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Great article in the Harpswell Anchor: The Nature of Outdoor Education

Harpswell Heritage Land Trust
October 3, 2014

061714_NatureDayCamp_GK21On the front page of October’s issue of the Harpswell Anchor is a great article by Sarah Fountain about the Holbrook Education Initiative and HHLT’s education programs. Read it here:

The Nature of Outdoor Education

by Sarah Fountain

The Holbrook Community Foundation (HCF) and The Harpswell Heritage Land Trust (HHLT) share a common goal: protect the town’s natural habitats, thereby preserving its culture and marine economy for the local community and future generations. Not an easy task, nor one with a deadline, but these organizations have channeled their passions into productivity.

As separate entities they are each their own continuous success story, and are now partnering to enhance outdoor and environmental education in Harpswell. The Holbrook Education Initiative was envisioned to fund that work. This endeavor includes close partnership with Harpswell Community School (HCS), Harpswell Coastal Academy (HCA) and Cathance River Education Alliance (CREA).

Based on previous surveys and discussion, a consensus was voiced within the community: more outdoor activities, please! A successful proposal brought Julia McLeod, the previously part-time Outreach Coordinator for HHLT, on as a full-time employee thereby expanding possibilities for student and family engagements with the great outdoors.

McLeod started working at HHLT in 2012 and has been successful in working with the town.

“She’s absolutely wonderful,” Martha Burtt, a 2nd grade teacher at HCS, said about McLeod. “She’s responsive and thoughtful.”

McLeod worked alongside parents and teachers through the popular Explore Nature after-school program she spearheaded at HCS last spring. It was the involvement and evident enthusiasm kids showed in her program that makes her full-time position so exciting.

“We all want very much to include the environment around us,” Burtt said on behalf of HCS. “It makes a huge difference to have Julia help give a meaningful and focused experience for the kids.”

“Time used to be a limiting factor,” McLeod said referring to when her position was part-time. “Now, the capacity has grown.”

Where there were half-day nature camps, McLeod intends to have full days, along with more after school programs in the spring and fall and science courses tailored to HCS. In collaboration with CREA, HHLT is working on
integrating coastal-themed science curriculum that engages every grade level with hands-on learning about their local surroundings.

But above all, on a deeper level, it’s the emotional bond with Harpswell that McLeod endeavors to create.

“If they [the children] love the land, they’ll grow up wanting to protect it, and be a part of the community. I think learning about science through natural habitats and understanding the heritage of the town will create a connection of place.”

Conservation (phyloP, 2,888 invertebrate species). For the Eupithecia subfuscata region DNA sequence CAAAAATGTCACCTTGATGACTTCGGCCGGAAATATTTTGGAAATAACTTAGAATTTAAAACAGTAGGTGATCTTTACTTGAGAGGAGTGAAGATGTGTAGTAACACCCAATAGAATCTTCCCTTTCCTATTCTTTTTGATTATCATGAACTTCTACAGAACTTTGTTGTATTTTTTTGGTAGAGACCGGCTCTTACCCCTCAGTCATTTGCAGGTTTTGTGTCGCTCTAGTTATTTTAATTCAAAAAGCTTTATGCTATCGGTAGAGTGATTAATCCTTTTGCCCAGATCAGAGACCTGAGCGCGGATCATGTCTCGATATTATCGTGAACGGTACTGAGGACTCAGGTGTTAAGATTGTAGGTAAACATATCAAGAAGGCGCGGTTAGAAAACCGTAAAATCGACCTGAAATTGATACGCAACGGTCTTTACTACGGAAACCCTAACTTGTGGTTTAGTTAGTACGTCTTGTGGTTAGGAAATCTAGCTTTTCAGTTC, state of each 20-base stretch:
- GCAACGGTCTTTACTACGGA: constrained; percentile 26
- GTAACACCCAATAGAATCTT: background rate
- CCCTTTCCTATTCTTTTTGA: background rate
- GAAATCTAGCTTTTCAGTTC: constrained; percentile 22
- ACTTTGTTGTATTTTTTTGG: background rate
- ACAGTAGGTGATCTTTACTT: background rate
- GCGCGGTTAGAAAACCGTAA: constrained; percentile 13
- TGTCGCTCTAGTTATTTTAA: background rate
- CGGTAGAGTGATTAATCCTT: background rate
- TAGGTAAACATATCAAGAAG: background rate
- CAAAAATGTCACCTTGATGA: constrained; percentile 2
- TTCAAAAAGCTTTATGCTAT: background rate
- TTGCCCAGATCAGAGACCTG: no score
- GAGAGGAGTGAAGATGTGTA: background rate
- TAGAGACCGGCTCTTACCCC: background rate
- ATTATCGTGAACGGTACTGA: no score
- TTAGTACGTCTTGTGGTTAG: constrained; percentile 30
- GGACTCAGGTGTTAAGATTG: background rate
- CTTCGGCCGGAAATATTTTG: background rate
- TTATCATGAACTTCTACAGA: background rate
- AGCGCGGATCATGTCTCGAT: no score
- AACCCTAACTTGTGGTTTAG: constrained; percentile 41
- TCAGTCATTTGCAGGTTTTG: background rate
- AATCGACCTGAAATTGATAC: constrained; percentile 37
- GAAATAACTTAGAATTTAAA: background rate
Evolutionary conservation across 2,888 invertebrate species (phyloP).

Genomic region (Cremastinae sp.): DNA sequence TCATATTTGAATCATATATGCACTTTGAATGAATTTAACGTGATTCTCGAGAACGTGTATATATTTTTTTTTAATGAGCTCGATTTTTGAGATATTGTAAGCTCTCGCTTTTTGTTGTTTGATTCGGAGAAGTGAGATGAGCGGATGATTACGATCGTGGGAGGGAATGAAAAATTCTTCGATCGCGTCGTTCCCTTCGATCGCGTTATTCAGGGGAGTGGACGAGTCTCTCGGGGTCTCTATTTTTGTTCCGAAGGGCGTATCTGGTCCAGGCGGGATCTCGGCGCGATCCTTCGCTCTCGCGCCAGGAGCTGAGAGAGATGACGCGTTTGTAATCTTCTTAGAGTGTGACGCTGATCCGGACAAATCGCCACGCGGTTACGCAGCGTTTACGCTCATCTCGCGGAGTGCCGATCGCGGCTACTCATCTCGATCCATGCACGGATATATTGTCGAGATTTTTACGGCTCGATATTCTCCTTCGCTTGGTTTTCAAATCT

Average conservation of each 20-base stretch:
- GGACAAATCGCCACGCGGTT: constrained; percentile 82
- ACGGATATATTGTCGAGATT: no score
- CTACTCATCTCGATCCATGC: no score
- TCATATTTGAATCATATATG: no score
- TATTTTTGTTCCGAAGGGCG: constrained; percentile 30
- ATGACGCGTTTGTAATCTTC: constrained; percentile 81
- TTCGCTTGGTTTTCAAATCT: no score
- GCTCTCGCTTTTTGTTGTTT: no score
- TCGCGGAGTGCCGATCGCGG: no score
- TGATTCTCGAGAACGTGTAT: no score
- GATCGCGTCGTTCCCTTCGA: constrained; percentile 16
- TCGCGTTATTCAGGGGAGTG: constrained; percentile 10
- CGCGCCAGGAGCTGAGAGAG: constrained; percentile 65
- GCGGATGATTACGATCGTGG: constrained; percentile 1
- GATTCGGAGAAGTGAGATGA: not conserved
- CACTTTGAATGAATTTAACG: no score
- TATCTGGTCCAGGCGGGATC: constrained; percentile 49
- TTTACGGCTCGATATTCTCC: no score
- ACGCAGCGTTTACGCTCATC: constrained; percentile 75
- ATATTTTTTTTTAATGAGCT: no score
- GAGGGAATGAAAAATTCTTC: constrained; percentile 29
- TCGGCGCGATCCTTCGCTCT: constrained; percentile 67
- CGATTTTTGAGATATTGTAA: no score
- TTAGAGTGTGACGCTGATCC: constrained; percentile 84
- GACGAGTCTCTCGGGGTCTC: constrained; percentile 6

At the September Parent-Teacher-Organization meeting, the Holbrook Education Initiative was discussed. Many, including Principal Kerry Bailey, expressed the value of the continuing relationship. Recalling a recent field trip, Bailey said, “For many kids it was their first ‘cool’ experience outside. For example [seeing] tidal pools or tadpoles. It was a great kickoff and a great be-ginning for what’s to come.”

Some parents were initially concerned with having large group sizes engaged in outdoor activity.

“I was a little worried,” admit-ted parent Debbie Kelly, “but once Julia got them going with their tasks, the focus was really there. They absolutely loved it.”

Volunteers are critical to make the Initiative work, which is why CREA has offered to train parent and community volunteers to support teachers. Cristine Bachor, a parent and proponent for outdoor learning, said at the meeting, “It’s hard to have 20 kids outside with only one set of eyes, which is why Julia and volunteers are such assets. They make it possible.”

Greg Barmore, President of Holbrook Community Foundation, said that his organization is interested in keeping Harpswell’s fishing heritage alive, and education is an avenue to that end. When Cundy’s Harbor was threatened by encroaching privatization, the thought of saving the area seemed impossible.

“The way you approach impossible, is make a list of what needs to be done, and go step by step; you’d be surprised at what starts to happen.” Barmore has been able to witness a call-to-action to the community and see restoration in the works. Progress for the greater good of the town can be seen everyday.

The very things that make Harpswell so special are what attract visitors from throughout the Northeast. However, the land is threatened by those visitors when they come, love what they find, and decide to stay. Residents are increasingly seeing new developments where woods once stood, and most disturbing to some, a rapidly diminishing public access to water.

Luckily, this is not a town of bystanders, and the kids are quick to learn.